CIA employee gets fired for blogging

BoingBoing keeps making a big deal out of this CIA employee who got fired for blogging. She allegedly wrote some comments in her blog that questioned torture, or the CIA’s use of torture, or whatever.. we’ll never know exactly what she said.

Well…. She’s not really a CIA employee–she’s a contractor who works for BAE Systems. And, she’s a software tester, so I can’t imagine she does anything remotely related to torture, torture policy, or torture research for the CIA. I’m sorry she lost her job, but I don’t think she lost her job because she was blogging or because of her views related to the Geneva Convention.. as BoingBoing puts it. I think she lost her job because she’s employed as a software tester and she wasn’t spending 110% of her day testing software. (If she were a government employee things would probably be very different–they would have had to sick Scooter Libby on her–lol).

I love BoingBoing, but they do this kind of thing a lot… They take an issue and do one of two things to it: 1) turn it into some sort of a “blogging is freedom of speech” issue or 2) turn it into some kind of “this is why we need fair use” issue. I’m all for blogging and I’m all for fair use but BoingBoing’s constant desire to boil down an issue into one of these two camps gets a little old some times.

This CIA employee thing is a perfect example. It has nothing to do with blogging. If she were posting her beliefs on torture in the break room her employer probably would have had the same response: “we didn’t hire you to criticize the hand that feeds us, you’re fired.”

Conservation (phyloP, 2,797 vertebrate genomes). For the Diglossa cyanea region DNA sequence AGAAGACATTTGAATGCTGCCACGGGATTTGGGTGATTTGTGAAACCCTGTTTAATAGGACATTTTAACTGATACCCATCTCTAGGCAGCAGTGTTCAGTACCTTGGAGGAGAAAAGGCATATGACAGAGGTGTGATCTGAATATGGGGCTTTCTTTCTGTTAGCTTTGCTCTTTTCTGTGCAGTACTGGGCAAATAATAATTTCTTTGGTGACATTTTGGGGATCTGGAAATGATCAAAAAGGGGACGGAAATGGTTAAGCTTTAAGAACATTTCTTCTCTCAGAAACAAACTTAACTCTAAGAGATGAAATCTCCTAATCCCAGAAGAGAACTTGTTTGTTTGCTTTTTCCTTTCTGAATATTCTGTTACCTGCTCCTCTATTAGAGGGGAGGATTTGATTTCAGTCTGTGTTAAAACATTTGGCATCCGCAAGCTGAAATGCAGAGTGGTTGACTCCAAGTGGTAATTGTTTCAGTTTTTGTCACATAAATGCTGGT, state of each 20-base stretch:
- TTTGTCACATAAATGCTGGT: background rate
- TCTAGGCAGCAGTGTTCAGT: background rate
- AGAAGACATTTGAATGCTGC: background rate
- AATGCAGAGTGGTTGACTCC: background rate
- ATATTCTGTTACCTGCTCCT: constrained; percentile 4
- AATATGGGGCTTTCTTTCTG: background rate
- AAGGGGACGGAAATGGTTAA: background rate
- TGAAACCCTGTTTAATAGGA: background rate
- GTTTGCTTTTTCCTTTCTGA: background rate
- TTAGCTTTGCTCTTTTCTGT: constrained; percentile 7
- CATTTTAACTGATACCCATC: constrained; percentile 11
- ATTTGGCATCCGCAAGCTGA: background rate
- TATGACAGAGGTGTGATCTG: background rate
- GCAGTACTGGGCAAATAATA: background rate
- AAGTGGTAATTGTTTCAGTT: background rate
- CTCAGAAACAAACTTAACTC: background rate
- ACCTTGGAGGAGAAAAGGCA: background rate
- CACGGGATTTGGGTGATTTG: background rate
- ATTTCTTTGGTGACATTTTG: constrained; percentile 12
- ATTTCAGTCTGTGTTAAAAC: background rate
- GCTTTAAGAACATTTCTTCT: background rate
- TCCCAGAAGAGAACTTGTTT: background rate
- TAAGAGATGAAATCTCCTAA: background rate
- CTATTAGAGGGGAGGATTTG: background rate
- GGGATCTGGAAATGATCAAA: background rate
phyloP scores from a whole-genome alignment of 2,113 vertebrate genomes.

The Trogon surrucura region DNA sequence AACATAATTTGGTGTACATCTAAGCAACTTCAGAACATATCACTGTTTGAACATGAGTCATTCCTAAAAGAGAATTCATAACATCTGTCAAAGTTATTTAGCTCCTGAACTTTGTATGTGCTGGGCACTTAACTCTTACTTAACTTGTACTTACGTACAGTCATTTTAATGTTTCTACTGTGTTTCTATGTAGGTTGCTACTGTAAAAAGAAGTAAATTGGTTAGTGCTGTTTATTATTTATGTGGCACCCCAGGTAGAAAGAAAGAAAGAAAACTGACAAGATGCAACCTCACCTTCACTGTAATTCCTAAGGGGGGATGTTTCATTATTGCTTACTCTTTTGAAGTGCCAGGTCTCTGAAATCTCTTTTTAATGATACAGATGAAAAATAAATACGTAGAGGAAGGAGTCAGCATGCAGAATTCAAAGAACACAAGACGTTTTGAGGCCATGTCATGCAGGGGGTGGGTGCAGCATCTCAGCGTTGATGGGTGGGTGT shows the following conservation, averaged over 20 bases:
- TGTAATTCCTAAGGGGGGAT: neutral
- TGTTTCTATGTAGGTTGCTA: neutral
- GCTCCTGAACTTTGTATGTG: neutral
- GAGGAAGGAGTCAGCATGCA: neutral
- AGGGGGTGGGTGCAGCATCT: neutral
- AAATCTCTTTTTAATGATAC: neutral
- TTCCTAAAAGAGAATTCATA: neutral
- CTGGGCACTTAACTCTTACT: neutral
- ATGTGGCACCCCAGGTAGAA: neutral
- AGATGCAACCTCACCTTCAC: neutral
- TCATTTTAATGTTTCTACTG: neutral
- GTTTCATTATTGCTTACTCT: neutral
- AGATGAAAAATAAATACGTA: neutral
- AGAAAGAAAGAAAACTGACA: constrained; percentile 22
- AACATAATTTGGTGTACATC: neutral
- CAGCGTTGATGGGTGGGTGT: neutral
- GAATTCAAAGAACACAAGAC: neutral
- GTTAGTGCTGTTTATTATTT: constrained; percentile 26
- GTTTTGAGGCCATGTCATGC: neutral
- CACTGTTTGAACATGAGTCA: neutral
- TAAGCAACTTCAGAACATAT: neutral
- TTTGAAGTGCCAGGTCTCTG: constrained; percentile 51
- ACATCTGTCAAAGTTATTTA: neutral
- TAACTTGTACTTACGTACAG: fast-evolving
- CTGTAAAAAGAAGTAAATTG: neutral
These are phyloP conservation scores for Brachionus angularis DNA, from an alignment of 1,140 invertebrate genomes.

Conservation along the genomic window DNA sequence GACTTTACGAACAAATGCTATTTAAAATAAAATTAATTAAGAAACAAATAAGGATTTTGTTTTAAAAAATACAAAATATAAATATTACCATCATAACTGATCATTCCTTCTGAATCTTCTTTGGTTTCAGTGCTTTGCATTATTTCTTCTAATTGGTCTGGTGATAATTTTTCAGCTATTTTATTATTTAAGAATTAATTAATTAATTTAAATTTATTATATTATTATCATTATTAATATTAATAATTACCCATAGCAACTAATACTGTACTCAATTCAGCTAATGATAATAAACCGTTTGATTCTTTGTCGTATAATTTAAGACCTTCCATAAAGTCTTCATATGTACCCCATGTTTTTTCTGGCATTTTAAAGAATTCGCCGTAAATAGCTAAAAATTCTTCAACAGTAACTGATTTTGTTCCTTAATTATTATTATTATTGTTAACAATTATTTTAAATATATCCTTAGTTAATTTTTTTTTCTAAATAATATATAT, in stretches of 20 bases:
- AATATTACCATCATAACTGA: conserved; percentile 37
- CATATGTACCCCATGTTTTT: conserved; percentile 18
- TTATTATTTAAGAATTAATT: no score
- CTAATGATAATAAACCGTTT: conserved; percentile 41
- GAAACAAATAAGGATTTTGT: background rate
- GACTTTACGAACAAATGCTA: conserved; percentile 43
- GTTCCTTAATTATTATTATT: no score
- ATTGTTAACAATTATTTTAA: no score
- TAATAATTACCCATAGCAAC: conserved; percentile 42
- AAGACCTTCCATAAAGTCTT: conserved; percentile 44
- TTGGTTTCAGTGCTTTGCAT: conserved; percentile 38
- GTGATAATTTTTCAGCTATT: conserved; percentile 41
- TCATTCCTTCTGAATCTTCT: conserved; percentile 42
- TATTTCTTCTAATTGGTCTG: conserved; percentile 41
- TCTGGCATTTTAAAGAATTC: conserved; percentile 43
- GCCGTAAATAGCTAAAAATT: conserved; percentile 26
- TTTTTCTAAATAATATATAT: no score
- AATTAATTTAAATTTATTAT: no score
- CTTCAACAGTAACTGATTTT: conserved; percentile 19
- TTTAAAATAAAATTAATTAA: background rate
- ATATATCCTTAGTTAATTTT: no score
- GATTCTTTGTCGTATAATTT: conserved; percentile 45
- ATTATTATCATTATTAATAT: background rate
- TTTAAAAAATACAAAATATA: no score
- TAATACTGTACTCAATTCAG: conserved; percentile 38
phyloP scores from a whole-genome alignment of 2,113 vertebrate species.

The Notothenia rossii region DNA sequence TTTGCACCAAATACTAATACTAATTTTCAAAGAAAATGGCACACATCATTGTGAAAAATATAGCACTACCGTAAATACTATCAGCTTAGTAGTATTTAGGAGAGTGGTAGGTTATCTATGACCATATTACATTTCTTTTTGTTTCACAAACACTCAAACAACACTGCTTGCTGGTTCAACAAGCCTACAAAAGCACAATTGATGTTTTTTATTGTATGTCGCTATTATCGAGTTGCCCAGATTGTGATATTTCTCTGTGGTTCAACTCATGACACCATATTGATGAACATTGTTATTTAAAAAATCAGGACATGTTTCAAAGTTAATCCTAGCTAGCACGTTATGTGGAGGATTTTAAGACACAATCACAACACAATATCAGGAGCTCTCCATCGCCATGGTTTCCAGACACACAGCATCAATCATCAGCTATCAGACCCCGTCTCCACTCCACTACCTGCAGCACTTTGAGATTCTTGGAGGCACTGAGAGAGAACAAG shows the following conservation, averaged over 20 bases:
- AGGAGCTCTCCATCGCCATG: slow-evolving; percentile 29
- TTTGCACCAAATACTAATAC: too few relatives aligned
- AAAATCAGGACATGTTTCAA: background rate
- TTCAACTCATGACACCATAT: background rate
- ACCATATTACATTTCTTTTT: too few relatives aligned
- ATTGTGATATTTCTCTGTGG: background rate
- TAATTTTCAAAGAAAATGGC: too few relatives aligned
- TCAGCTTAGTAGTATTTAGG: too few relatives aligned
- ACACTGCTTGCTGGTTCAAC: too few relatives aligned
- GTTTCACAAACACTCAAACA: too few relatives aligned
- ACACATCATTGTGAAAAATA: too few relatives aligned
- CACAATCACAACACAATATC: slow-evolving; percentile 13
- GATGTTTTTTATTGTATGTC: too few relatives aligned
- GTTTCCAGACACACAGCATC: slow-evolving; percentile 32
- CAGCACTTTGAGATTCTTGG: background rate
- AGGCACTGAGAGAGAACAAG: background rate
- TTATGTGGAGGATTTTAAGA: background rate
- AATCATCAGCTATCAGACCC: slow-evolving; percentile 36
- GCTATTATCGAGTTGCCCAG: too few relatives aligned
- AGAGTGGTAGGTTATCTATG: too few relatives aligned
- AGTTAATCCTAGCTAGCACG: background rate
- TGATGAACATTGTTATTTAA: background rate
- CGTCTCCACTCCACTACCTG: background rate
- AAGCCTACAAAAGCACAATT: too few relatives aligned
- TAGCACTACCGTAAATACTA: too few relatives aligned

A while back they did the same sort of thing with the Sony rootkit fiasco. They turned it into a fair use issue. They made the issue out like all these people got burned by buying music they couldn’t copy onto their computer; as if they had to buy the music and then copy it onto their computer to survive. Well what about this: what about just NOT BUYING THE MUSIC in the first place?! No one’s twisting your arm making you buy overly copy-protected music. You’re not gonna die if you don’t buy it. If you don’t like DRM… VOTE WITH YOUR WALLET. There are plenty of other legal ways to obtain the same music.

*Deep breath*… Or maybe I’m the one that’s messed up and I always read these arguments into BoingBoing’s post. Maybe if I just stopped reading BoingBoing they’d stop making every issue out like it’s free speech or fair use.

Where the hell we are

The Bend Visitor and Convention Bureau released a crazy flash animation on last month that was supposed to be the beginnings of a viral marketing campaign for Bend. Well, it backfired…

The local newspaper let the cat out of the bag, and then a whole lot of Bend residents started asking questions about who was paying for the video. Many of them, including myself, felt the animation was not only an unusual marketing tool, but also a little … I don’t know how to put it. I don’t personally find it offensive, but I could see how others in Bend might. It begins with two stoned ducks asking where the hell they are, and then it’s explained to them (in so many words) that they’re in a place where hicks, hippies and big-bosumed ladies congregate to enjoy the great outdoors. It tries to be hip and edgy, but it just comes off as strange.

Some enterprising bloggers did the research and it turns out the animation cost $35k to produce and was paid for by the hotel tax. So Bend residents didn’t really pay for the video; Bend’s visitors did. Regardless, I still feel it’s a waste of tax dollars.. (especially because it backfired)! I hope other cities learn from this mistake.

Here’s a backup of the video if you haven’t seen it.